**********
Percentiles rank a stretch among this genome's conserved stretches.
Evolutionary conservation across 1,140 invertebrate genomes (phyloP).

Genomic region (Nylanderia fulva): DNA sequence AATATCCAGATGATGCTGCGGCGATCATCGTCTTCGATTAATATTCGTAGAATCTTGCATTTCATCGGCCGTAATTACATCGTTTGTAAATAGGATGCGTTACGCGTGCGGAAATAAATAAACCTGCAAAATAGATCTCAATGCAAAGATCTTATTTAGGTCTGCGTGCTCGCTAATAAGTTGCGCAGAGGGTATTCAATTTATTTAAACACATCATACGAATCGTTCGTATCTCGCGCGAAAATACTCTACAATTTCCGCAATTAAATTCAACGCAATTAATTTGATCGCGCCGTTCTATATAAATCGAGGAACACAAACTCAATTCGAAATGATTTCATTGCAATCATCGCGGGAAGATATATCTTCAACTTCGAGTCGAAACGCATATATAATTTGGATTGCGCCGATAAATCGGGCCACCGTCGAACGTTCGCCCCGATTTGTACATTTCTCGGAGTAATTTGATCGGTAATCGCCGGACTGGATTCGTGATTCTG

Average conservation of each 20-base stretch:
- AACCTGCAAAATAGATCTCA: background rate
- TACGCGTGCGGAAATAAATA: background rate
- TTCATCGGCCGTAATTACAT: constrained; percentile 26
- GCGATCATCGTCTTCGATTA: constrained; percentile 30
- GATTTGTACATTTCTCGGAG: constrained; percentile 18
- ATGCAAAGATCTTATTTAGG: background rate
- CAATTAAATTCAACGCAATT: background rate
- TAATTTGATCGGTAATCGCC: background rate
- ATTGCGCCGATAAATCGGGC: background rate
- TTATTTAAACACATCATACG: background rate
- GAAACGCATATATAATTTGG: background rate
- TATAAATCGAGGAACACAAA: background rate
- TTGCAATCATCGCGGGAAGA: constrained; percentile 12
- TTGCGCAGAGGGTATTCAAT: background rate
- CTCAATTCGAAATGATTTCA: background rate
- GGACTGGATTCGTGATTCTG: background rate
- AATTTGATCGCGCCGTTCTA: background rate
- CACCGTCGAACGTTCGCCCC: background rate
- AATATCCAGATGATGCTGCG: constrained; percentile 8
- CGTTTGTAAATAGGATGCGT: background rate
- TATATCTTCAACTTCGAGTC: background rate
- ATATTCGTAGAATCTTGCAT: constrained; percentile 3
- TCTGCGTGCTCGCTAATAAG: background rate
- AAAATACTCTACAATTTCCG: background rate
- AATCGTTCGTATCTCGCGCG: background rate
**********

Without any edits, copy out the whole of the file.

Percentiles rank a stretch among this genome's conserved stretches.
Evolutionary conservation across 1,140 invertebrate genomes (phyloP).

Genomic region (Nylanderia fulva): DNA sequence AATATCCAGATGATGCTGCGGCGATCATCGTCTTCGATTAATATTCGTAGAATCTTGCATTTCATCGGCCGTAATTACATCGTTTGTAAATAGGATGCGTTACGCGTGCGGAAATAAATAAACCTGCAAAATAGATCTCAATGCAAAGATCTTATTTAGGTCTGCGTGCTCGCTAATAAGTTGCGCAGAGGGTATTCAATTTATTTAAACACATCATACGAATCGTTCGTATCTCGCGCGAAAATACTCTACAATTTCCGCAATTAAATTCAACGCAATTAATTTGATCGCGCCGTTCTATATAAATCGAGGAACACAAACTCAATTCGAAATGATTTCATTGCAATCATCGCGGGAAGATATATCTTCAACTTCGAGTCGAAACGCATATATAATTTGGATTGCGCCGATAAATCGGGCCACCGTCGAACGTTCGCCCCGATTTGTACATTTCTCGGAGTAATTTGATCGGTAATCGCCGGACTGGATTCGTGATTCTG

Average conservation of each 20-base stretch:
- AACCTGCAAAATAGATCTCA: background rate
- TACGCGTGCGGAAATAAATA: background rate
- TTCATCGGCCGTAATTACAT: constrained; percentile 26
- GCGATCATCGTCTTCGATTA: constrained; percentile 30
- GATTTGTACATTTCTCGGAG: constrained; percentile 18
- ATGCAAAGATCTTATTTAGG: background rate
- CAATTAAATTCAACGCAATT: background rate
- TAATTTGATCGGTAATCGCC: background rate
- ATTGCGCCGATAAATCGGGC: background rate
- TTATTTAAACACATCATACG: background rate
- GAAACGCATATATAATTTGG: background rate
- TATAAATCGAGGAACACAAA: background rate
- TTGCAATCATCGCGGGAAGA: constrained; percentile 12
- TTGCGCAGAGGGTATTCAAT: background rate
- CTCAATTCGAAATGATTTCA: background rate
- GGACTGGATTCGTGATTCTG: background rate
- AATTTGATCGCGCCGTTCTA: background rate
- CACCGTCGAACGTTCGCCCC: background rate
- AATATCCAGATGATGCTGCG: constrained; percentile 8
- CGTTTGTAAATAGGATGCGT: background rate
- TATATCTTCAACTTCGAGTC: background rate
- ATATTCGTAGAATCTTGCAT: constrained; percentile 3
- TCTGCGTGCTCGCTAATAAG: background rate
- AAAATACTCTACAATTTCCG: background rate
- AATCGTTCGTATCTCGCGCG: background rate